Posted on 23rd May 2012 @ 07:38
No woman knows how they will respond to labour. Even having done it once, subsequent labours can be quite different. We all have different views on the type of labour we want and the pain relief we might consider.
My advice to any new mum would be to understand all the options available to you before going into labour. It’s good to be able to make an informed decision during labour, even if it is “just give me drugs!” Labour means a loss of control as you body is doing something that you don’t have a lot of say over, so if you can have some control over any part of labour, that can make it seem a lot les scary.
One method of pain relief that is totally under your control during labour is a TENS machine. TENS stands for ‘transcutaneous electrical nerve stimulation’. It can be used from the very start of labour, and in fact it takes a while to build up effectiveness, so the earlier you use it the better.
Tens machines work by giving out little pulses of electrical energy via four sticky pads that are attached via wires to the control unit. The pads are used with gel to allow the electrical pulses to be conducted through the skin effectively. Two pads are placed at about bra strap level, either side of your spine and the other two at the bottom of your back. You then have control over the frequency and intensity of the pulses via the control unit. Although each TENS machine will vary slightly, there will be dials for adjusting the frequency and strength of the pulses and a boost button for you to hold in your hand and press when you want maximum output at the height of a difficult contraction.
Tens machines work well for some women and others find them an annoyance. They work by stimulating the body to produce its own endorphins, the bodies’ feel good substance and natural pain relief. They can also help by giving you more control over your contractions and provide a distraction. Because they do take at least an hour to reach maximum effectiveness it’s worth persevering before assuming it’s not for you. You can also purchase additional pads for your TENS machine (though they can be used more than once) so you can try it at home before labour starts. You might find it helps with late pregnancy backache for example.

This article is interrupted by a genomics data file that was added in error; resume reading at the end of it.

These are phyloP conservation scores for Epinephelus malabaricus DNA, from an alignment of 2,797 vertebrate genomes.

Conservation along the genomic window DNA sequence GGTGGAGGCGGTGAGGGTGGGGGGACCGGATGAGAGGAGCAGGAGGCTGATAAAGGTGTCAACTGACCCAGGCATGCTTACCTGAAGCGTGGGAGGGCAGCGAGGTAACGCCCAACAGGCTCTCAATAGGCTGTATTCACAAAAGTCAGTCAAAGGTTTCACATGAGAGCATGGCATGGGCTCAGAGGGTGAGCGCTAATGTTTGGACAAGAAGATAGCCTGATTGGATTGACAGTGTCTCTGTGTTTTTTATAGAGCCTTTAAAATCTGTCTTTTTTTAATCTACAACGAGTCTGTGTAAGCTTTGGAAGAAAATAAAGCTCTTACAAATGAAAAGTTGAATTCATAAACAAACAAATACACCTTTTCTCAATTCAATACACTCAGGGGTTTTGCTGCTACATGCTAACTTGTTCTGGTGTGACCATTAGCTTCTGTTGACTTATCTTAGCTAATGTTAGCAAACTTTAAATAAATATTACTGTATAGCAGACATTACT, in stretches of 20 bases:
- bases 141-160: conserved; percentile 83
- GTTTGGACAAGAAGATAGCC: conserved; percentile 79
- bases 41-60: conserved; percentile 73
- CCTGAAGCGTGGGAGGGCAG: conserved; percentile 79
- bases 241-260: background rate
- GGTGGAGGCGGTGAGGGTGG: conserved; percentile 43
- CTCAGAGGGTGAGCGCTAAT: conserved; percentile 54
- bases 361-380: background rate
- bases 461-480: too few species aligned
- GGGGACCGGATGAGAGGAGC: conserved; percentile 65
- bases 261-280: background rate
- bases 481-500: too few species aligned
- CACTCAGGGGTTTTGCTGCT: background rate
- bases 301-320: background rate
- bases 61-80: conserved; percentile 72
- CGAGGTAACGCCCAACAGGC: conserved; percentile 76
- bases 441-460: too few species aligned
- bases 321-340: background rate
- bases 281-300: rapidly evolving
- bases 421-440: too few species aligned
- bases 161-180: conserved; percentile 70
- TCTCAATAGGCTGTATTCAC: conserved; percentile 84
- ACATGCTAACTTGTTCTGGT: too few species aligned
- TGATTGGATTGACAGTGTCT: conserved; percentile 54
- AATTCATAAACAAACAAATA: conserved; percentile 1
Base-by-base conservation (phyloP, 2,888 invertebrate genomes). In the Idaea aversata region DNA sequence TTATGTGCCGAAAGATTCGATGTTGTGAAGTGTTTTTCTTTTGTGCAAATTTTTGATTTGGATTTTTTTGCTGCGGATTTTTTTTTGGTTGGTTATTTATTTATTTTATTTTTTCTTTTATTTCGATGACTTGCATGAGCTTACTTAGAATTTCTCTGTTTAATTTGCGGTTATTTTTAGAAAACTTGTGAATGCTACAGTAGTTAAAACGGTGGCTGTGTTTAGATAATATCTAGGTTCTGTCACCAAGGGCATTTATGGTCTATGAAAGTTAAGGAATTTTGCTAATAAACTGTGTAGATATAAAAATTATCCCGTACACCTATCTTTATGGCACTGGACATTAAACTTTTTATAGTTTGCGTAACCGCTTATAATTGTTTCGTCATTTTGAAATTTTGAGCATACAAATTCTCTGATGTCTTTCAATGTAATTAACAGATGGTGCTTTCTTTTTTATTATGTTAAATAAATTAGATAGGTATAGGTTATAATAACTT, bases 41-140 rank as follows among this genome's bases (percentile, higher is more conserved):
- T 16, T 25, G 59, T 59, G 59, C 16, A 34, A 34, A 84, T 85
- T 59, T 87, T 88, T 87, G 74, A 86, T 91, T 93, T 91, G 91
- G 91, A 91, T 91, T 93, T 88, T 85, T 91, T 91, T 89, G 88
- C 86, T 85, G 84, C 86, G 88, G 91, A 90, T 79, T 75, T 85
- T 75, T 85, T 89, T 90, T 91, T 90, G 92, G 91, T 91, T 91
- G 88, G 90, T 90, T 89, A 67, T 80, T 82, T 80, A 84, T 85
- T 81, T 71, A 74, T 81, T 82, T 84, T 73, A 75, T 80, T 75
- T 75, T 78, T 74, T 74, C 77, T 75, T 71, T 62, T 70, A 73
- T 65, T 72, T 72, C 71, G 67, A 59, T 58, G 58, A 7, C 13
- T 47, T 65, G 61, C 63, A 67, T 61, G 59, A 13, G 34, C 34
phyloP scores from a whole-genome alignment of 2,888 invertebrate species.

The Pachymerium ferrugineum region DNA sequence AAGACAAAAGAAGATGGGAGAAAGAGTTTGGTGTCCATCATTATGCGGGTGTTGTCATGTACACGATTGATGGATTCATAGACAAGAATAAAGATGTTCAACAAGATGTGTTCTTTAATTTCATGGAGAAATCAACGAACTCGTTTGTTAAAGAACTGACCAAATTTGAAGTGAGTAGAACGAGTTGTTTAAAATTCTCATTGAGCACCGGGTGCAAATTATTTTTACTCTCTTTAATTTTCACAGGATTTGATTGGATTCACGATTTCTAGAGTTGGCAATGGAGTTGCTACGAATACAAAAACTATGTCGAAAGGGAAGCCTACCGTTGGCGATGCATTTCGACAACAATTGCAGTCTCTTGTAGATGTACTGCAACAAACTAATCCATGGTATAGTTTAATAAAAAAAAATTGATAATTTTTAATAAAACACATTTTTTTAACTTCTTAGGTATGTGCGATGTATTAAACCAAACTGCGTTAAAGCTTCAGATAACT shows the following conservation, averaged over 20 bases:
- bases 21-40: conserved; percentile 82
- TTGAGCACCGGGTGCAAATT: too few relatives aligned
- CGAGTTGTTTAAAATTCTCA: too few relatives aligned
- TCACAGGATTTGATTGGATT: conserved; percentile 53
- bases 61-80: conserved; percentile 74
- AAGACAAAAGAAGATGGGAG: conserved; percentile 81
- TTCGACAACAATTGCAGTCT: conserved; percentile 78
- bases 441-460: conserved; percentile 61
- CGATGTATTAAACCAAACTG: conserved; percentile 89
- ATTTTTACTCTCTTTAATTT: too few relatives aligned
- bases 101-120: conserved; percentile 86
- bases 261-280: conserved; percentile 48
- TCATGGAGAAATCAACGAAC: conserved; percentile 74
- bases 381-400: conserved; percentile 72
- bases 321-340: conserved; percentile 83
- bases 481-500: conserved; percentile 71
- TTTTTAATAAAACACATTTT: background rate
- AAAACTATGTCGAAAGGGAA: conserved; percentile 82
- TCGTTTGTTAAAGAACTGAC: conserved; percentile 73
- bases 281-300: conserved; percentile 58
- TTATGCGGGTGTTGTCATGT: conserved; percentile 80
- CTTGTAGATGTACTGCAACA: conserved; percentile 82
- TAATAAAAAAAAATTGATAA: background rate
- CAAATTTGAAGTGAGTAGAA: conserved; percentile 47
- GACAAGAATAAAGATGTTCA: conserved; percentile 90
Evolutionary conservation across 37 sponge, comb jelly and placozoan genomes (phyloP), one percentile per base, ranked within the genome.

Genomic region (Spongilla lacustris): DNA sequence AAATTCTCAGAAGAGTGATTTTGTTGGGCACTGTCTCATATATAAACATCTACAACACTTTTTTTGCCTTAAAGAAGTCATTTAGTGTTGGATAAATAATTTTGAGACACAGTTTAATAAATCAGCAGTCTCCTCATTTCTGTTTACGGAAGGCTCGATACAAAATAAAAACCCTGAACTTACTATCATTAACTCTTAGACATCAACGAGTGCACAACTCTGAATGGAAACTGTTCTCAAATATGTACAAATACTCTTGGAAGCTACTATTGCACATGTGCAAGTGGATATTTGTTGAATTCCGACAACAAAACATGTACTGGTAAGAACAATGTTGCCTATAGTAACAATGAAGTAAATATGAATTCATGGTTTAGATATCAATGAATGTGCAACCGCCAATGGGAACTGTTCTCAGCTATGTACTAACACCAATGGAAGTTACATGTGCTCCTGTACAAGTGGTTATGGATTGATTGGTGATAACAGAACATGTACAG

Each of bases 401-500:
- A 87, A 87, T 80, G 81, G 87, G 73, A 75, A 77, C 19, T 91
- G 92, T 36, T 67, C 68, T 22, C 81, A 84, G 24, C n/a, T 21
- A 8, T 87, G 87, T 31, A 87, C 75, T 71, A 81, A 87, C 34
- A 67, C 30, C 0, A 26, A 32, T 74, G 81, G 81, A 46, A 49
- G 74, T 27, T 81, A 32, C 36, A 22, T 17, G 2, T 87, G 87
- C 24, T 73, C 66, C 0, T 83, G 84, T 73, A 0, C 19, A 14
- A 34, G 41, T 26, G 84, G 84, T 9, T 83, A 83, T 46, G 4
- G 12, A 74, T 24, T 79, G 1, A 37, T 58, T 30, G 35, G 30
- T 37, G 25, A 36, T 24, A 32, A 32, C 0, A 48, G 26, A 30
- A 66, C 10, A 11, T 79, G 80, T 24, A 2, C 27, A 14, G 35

Some women use a TENS machine at the start of labour and find that they may need a stronger means of pain relief as labour becomes more established and others use it all the way through labour. It’s recommended that you start with the pulses at their lowest level and gradually turn them up when you feel that you need more help managing your contractions.
SHOULD I BUY A TENS MACHINE?
Don’t assume your local hospital will provide one as a pain relief option. A TENS machine is less effective when started later in labour, so hospitals feel that by the time a woman arrives with them a TENS machine may not be the best pain relief option. Some hospitals do hire them out so check with your midwife.
It’s possible to hire a TENS machine and an internet search will bring up several companies happy to supply one. You would probably need to hire it for at least a month to make sure that it was available at the right time.
TENS machines are available to buy at reasonable prices and this is a good option if you are planning more children and may wish to use it for subsequent labours. TENS machines can also be used to treat general aches and pains (chiropractors use the same electrical pulse treatment) and on other parts of the body so it may be worth buying if you think you will use it more than once.
- It’s easy to use
- It can be used at home.
- It’s portable.
- It’s non invasive.
- It has no lasting side effects for you or your baby.
- It’s under your control.
- You can stay mobile while using it.
- It may only help in the early stages of labour.
- It may not help at all.
- You will (probably) have to pay to buy or hire.
- You will need help to position the pads correctly.
- You can’t wear it in the bath or birthing pool.
- You may have to remove it if your baby needs monitoring.
I used a TENS machine during labour and I have no idea if it made things more bearable or not – I wasn’t going to take it off to find out! I do know that it gave me some control, provided distraction and even some giggles when constantly pressing the boost button at the wrong time. The good thing is, unlike some other types of pain relief, if it doesn’t work for you every other option is still open. You have nothing to lose by trying it.